How Users Become Part of the Mobile Cloud

Visually the Cloud is represented in Figure 1. Figure 1 is focused on the wireless side of the Cloud, with the terrestrial connections represented by a single pipe on the right side. This current depiction also describes a multilayered computing cloud consisting of public and private networks, storage, CPUs, apps, software as a service (SaaS and software platforms, PaaS).

In order to reduce the complexity of the diagram one of the things not shown is the interconnection between these cloud elements, which also exists. As will be discussed later, one of the augmenting factors in explaining the intensity of usage with cloud computing is the often uncounted interactions between these cloud elements

It is not unusual for a given mobile application or a given software as a service application to not only have a link to the initiating user device but also to require sessions and messaging with other elements of the cloud such as other applications i.e. GIS (geographic information systems), augmented reality, synchronization software etc. therefore involving not only other apps but also even other SaaSs and also other CPU, storage and even simple routing resources. Looking at the overall interactions of all elements of this computing cloud one realizes that being able to determine volumes of traffic is not a simple task but a complex one beginning with the application the user is trying to undertake in the broadest sense.

In the Figure, the wireless traffic is coming from (left to right): M2M (machine-to-machine) part of the Baseload of traffic (not requiring user actions) on the network. A figure is shown with a wireless device; another is shown using a workstation and a wireless LAN; a third figure is shown to the right with an additional wireless device.

As we project the future of the Mobile Cloud, a critical aspect of its evolution lies with the device evolution and the related evolution of software on those devices. The following table presents a simplified device evolution picture based on the CPU capabilities noted in cycle times from megahertz to GHz.

Increase In Mobile Device CPU Capabilities Pre-2000-2015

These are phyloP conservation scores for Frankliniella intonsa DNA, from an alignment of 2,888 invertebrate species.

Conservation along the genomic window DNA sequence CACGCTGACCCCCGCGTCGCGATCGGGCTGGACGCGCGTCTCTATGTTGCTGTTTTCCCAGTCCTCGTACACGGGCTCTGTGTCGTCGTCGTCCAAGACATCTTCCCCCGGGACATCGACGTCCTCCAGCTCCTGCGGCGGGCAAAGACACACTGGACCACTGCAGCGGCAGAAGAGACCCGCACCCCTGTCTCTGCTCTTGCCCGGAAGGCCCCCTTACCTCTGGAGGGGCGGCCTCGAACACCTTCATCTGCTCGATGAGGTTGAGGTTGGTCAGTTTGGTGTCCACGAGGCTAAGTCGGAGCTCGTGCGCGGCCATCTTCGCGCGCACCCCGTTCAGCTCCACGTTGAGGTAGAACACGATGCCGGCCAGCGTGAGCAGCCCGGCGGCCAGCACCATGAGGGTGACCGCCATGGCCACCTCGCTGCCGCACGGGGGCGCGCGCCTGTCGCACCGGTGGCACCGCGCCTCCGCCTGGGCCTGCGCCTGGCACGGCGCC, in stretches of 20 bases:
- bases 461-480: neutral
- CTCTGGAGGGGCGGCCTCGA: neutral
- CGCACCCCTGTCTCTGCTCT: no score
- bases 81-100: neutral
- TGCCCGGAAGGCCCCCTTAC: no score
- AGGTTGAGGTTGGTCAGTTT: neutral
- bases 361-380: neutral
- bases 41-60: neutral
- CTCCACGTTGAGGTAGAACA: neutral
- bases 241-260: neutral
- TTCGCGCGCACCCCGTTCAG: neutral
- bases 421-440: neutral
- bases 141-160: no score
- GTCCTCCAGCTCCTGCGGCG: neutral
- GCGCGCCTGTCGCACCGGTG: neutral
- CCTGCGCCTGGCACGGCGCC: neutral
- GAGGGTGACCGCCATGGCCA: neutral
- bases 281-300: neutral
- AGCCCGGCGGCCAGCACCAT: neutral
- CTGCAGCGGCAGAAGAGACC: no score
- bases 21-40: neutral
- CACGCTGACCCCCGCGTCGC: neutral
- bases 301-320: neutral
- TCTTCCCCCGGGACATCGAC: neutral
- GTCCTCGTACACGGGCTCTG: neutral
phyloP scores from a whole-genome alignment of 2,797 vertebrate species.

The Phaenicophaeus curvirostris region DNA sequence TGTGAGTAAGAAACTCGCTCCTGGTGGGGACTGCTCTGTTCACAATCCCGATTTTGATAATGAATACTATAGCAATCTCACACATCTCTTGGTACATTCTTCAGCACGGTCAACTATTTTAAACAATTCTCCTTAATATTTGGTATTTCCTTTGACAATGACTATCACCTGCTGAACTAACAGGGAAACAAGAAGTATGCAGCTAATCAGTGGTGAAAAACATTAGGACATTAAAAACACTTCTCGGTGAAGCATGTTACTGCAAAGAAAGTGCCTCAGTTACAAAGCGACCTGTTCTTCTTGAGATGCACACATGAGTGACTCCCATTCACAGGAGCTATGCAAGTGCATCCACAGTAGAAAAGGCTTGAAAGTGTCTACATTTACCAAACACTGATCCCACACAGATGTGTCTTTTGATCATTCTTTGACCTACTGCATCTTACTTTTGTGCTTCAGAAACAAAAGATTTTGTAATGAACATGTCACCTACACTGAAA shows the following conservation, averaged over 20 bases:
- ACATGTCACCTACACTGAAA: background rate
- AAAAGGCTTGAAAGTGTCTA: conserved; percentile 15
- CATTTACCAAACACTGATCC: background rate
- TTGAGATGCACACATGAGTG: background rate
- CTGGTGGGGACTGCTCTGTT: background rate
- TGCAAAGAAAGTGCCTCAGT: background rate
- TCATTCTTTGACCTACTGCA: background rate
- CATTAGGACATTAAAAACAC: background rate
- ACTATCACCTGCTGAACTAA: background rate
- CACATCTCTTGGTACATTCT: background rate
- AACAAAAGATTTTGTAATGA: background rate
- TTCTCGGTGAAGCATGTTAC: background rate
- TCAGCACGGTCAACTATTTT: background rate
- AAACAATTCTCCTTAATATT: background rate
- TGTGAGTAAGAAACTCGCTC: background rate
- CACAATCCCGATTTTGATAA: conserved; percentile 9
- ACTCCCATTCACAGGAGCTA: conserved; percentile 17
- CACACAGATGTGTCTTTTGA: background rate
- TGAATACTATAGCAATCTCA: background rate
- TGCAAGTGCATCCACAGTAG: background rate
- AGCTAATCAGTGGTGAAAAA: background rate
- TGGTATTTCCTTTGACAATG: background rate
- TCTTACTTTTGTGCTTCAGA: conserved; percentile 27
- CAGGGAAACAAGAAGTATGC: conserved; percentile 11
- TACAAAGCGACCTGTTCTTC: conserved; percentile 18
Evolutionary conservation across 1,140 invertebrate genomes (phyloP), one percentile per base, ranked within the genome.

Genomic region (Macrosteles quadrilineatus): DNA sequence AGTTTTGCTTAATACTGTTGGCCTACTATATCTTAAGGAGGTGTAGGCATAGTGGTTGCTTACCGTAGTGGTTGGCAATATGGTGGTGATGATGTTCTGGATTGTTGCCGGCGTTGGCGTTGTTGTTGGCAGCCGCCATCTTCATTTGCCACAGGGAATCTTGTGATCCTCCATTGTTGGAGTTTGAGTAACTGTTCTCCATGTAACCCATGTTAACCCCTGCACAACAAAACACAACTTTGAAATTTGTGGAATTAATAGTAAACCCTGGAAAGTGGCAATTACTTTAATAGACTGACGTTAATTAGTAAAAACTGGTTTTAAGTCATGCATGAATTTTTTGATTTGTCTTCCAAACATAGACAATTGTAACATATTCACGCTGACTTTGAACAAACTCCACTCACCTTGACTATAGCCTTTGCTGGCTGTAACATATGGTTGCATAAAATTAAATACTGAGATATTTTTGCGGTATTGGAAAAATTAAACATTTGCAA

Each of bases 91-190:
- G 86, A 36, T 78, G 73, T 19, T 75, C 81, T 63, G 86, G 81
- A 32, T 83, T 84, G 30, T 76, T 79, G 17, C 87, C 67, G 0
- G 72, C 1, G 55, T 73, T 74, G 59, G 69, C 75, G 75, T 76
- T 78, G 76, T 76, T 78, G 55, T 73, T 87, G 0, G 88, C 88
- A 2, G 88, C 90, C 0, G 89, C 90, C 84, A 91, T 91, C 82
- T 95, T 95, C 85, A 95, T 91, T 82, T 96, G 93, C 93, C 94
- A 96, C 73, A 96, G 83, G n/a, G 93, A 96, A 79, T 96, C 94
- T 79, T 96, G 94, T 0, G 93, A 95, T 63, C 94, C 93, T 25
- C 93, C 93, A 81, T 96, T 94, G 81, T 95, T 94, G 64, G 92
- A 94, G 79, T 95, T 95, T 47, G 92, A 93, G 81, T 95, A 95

(Cycle Times)

Pre-2000 (MHz) 2006 (MHz) 2008 (MHz) 2010 (MHz) 2015 (GHz)
<100 iPhone 600 iPhone 3.0 – 600 iPhone 4S 800 ………..(1000) 1.5-2.2 (2-4 cores)
Samsung 1000 Samsung 1500
Motor. 1000 Motor. 1200 (Bionic)

Fundamentally, we’re seeing the dumb handheld exhibited by the pre-2000 under 100 kilohertz CPUs to of course today’s 1GHz-plus standard model for all of the major handset providers and the expected progression to essentially the Snapdragon-plus and Nvidia Tegra models which not only have lower power consumption and longer battery life but are also are in the 1.5 GHz range with multiple core capability.

This massive increase in device computing power, juxtaposed with the vast growth of smartphones and the ever-diminishing price curves for better performance, lead into another dramatic development which we foresee, the evolution of the cloud encompassing not just centralized computing services and assets (IaaS) but essentially encompassing the users’ computing assets as well.

Figure 2 is almost identical to Figure 1 except for the almost “pseudopod” extension of the cloud to include the user or user community or workstation activity on the right side. As is happening today with various client architectures, which have part of the overall computing requirements done in the device and with the extensive growth of the device capabilities which is identified in table above, it is clear that part of the cloud will come to include the user community.

In many ways the cloud and the user are one and the world faces a future of not just tens or hundreds of thousands of major data center elements in the computing cloud as in Figure 1 but actually the potential for there to be elements of hundreds of millions of computers in the cloud, which are both part of the cloud and using the cloud. This is a situation of the cloud folding in on itself.

The great difference in the sustainability of this view of the future, in contrast to the past worlds of distributed computing, is, first, one of scale. The past world of distributed computing was a world of terminal devices/ laptops and towers for 100’s of millions at best, tethered to the world’s terrestrial networks coverage. The world of tomorrow is one of smart, personal devices, with you 24 hours a day, virtually everywhere and counted not just in billions but with M2M eventually in the tens of billions. The only service solution to meet this market would be a “dispersed” one.

The other great difference is, one of type and economics, based on the evolution of the device’s intelligence, equal to the smartest laptops of yesteryear, at a radically lower cost, permitting intelligence to be out there: dispersed.